PALMER — Courthouse closures linked to COVID-19 precautions have delayed the sentencing hearings of three of four defendants convicted in the murder of 16-year-old David Grunwald four years ago.
Four men who were teenagers at the time — Erick Almandinger, Dominic Johnson, Bradley Renfro and Austin Barrett — were charged in Grunwald’s murder, which sent shockwaves through the Mat-Su community.
In November 2016, Grunwald was beaten in a trailer behind a Palmer home and then driven, bloodied and half-conscious, in his Ford Bronco to the Knik River, where he was shot and killed. The Bronco was torched near the Talkeetna Mountains. Grunwald’s body wasn’t found for 19 days.
A motive in the killing has never been made clear. Prosecutors also couldn’t prove who fired the fatal shot.
Barrett, 23, was sentenced in November to 45 years in prison as the result of a plea deal. A judge dismissed the murder indictment against him after ruling law enforcement violated his right to remain silent during an interview.
Almandinger, Johnson and Renfro remain jailed on murder convictions and are awaiting their own sentencing rulings.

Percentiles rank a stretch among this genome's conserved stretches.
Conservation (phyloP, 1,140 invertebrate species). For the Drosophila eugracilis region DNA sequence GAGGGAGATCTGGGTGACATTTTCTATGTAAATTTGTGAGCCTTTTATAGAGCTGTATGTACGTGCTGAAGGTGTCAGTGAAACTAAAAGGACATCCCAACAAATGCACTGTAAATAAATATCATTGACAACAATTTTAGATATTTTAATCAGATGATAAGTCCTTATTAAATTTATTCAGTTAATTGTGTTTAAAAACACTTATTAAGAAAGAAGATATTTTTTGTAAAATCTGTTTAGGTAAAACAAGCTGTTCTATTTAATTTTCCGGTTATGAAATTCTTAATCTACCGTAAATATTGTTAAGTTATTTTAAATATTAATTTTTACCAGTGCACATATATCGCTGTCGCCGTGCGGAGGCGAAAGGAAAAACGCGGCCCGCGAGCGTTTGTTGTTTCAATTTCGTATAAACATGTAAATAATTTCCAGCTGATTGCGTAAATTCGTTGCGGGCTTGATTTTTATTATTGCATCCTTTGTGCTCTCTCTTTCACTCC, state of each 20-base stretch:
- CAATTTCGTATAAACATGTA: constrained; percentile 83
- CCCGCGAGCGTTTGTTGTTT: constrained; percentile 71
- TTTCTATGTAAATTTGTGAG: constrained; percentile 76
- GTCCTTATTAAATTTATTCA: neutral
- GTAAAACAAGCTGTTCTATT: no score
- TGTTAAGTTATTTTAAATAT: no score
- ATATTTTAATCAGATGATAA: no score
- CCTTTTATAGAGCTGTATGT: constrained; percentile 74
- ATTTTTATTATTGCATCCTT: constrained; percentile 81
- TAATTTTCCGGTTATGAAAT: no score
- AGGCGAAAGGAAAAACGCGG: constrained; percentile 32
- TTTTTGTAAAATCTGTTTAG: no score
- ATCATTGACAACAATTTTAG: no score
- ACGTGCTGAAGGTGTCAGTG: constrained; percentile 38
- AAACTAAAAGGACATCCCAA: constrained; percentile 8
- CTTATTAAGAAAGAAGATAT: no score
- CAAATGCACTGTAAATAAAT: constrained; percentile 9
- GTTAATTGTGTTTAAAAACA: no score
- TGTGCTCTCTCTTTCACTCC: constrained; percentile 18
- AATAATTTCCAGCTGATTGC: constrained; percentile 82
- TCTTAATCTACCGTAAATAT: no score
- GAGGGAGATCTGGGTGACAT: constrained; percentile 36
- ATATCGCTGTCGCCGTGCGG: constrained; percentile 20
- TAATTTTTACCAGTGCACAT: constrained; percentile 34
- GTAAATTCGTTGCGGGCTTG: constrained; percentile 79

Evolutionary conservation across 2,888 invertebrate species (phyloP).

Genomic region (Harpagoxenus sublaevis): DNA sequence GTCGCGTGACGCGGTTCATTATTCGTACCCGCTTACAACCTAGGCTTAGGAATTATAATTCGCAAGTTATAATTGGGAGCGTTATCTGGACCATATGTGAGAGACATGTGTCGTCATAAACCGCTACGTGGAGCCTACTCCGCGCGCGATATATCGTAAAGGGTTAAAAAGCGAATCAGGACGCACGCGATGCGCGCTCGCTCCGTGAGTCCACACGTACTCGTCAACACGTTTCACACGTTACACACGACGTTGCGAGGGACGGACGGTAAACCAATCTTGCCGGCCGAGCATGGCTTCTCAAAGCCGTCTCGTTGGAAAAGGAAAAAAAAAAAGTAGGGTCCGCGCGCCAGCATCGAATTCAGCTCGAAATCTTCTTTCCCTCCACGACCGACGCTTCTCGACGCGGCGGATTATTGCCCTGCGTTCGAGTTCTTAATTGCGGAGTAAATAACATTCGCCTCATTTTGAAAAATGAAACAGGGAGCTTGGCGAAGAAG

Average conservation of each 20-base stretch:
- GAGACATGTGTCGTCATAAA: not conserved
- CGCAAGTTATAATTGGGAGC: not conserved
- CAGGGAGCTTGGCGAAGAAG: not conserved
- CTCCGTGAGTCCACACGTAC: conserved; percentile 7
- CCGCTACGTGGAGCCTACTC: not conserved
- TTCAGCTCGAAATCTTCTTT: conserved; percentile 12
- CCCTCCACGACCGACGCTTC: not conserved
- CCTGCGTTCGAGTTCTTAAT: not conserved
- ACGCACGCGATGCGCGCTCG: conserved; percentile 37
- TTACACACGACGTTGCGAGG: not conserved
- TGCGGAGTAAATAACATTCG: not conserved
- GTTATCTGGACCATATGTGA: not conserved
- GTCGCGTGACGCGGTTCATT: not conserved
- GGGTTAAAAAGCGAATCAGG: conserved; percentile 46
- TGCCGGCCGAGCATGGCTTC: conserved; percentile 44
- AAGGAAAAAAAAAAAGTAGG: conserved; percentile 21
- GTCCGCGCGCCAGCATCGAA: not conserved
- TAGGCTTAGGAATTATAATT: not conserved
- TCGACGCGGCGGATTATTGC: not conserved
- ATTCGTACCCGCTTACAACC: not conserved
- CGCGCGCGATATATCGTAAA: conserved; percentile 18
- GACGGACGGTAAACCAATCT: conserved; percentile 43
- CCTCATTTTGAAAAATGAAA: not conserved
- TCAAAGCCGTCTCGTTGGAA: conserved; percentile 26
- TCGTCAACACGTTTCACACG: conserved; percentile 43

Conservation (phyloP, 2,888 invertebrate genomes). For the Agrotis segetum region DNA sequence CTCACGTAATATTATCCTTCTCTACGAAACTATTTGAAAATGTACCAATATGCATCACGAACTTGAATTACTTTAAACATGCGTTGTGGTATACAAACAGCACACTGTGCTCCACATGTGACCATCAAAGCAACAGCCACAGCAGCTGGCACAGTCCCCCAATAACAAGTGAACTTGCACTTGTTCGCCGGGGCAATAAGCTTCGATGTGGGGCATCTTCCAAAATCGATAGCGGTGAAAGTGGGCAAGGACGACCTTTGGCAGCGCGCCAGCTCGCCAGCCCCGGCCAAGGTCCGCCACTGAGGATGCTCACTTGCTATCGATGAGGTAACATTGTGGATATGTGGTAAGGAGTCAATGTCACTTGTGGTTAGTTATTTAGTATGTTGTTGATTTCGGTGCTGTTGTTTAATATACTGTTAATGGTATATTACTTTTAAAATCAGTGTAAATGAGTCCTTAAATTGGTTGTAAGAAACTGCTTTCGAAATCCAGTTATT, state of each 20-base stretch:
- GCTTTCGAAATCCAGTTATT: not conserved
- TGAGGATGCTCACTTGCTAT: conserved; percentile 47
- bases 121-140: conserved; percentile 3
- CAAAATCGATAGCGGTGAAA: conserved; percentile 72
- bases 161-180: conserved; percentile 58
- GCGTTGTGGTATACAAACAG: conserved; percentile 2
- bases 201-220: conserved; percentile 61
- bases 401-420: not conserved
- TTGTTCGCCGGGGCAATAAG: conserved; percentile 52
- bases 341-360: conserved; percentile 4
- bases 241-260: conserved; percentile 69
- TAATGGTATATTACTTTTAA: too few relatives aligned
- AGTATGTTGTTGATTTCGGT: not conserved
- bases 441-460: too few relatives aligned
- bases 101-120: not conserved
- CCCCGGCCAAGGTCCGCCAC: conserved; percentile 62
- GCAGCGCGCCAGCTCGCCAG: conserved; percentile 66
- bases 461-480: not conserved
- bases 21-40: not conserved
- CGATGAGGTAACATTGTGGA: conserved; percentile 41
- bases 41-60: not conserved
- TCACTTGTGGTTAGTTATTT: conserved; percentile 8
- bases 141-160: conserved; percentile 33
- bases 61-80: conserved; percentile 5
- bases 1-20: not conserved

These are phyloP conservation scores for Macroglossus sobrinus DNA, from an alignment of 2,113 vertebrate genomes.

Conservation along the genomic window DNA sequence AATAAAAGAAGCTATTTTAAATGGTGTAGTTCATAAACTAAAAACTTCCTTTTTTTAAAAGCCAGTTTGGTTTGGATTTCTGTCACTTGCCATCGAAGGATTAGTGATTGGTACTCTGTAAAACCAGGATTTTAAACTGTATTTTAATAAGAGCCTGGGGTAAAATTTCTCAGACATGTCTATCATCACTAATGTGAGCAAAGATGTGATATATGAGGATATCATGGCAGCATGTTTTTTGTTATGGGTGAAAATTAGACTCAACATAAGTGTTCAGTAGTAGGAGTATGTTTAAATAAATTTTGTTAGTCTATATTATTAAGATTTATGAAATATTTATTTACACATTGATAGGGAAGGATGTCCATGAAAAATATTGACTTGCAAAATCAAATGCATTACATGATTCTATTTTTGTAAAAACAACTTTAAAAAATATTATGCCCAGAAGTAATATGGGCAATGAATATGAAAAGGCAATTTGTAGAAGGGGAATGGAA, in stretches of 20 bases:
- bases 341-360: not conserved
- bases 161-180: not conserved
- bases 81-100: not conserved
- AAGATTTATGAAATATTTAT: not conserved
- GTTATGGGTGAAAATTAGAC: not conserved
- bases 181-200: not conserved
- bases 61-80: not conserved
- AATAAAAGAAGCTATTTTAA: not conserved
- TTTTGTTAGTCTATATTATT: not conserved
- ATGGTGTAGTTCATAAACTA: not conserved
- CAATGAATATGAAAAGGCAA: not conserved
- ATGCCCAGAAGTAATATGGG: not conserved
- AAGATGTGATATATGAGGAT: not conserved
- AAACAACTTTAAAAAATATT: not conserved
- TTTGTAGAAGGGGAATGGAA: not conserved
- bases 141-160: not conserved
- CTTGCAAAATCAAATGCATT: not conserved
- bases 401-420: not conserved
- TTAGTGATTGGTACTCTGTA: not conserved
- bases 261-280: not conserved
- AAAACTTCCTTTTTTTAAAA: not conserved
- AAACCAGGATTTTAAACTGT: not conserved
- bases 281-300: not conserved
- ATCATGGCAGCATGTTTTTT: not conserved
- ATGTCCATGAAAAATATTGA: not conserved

During a series of hearings held by phone Wednesday, Palmer Superior Court Judge Gregory Heath scheduled only Johnson for sentencing, in early May.
The court system is closed for in-person hearings until at least March, said Heath, who is retired but continues to preside over this case. More information about when the courts might reopen should be available in the next month or two, he said.
Attorneys for the other two defendants say they’re still finishing psychological evaluations for their clients.
Renfro’s attorney said his expert is reluctant to do a final follow-up given the COVID-19 situation and asked about the possibility of a secure Zoom meeting from jail. Heath said he expects another status hearing in March in that case.
Almandinger’s attorney, John Putikka, said his University of California expert doesn’t want to travel given pandemic concerns but wants to interview his client in person. Another expert at the same university isn’t licensed in Alaska and Putikka said he’s struggling to reach the state’s psychology board about a temporary waiver.
Heath said the date of another hearing in that case should be scheduled by next week. If Almandinger’s case ends up not involving an expert, his sentencing could be scheduled by spring or early summer, he said. Otherwise the timing isn’t clear.
Almandinger, the first of the four convicted, was the only one who knew Grunwald. The beating occurred in a trailer behind his house. He was originally scheduled to be sentenced last year.
“This same excuse has been going on a long time,” Grunwald’s mother, Edie, wrote in a message. “Not saying it is not valid, but there needs to be some solid due-by dates. I am an outsider like the rest of us looking in and it is a bit frustrating.”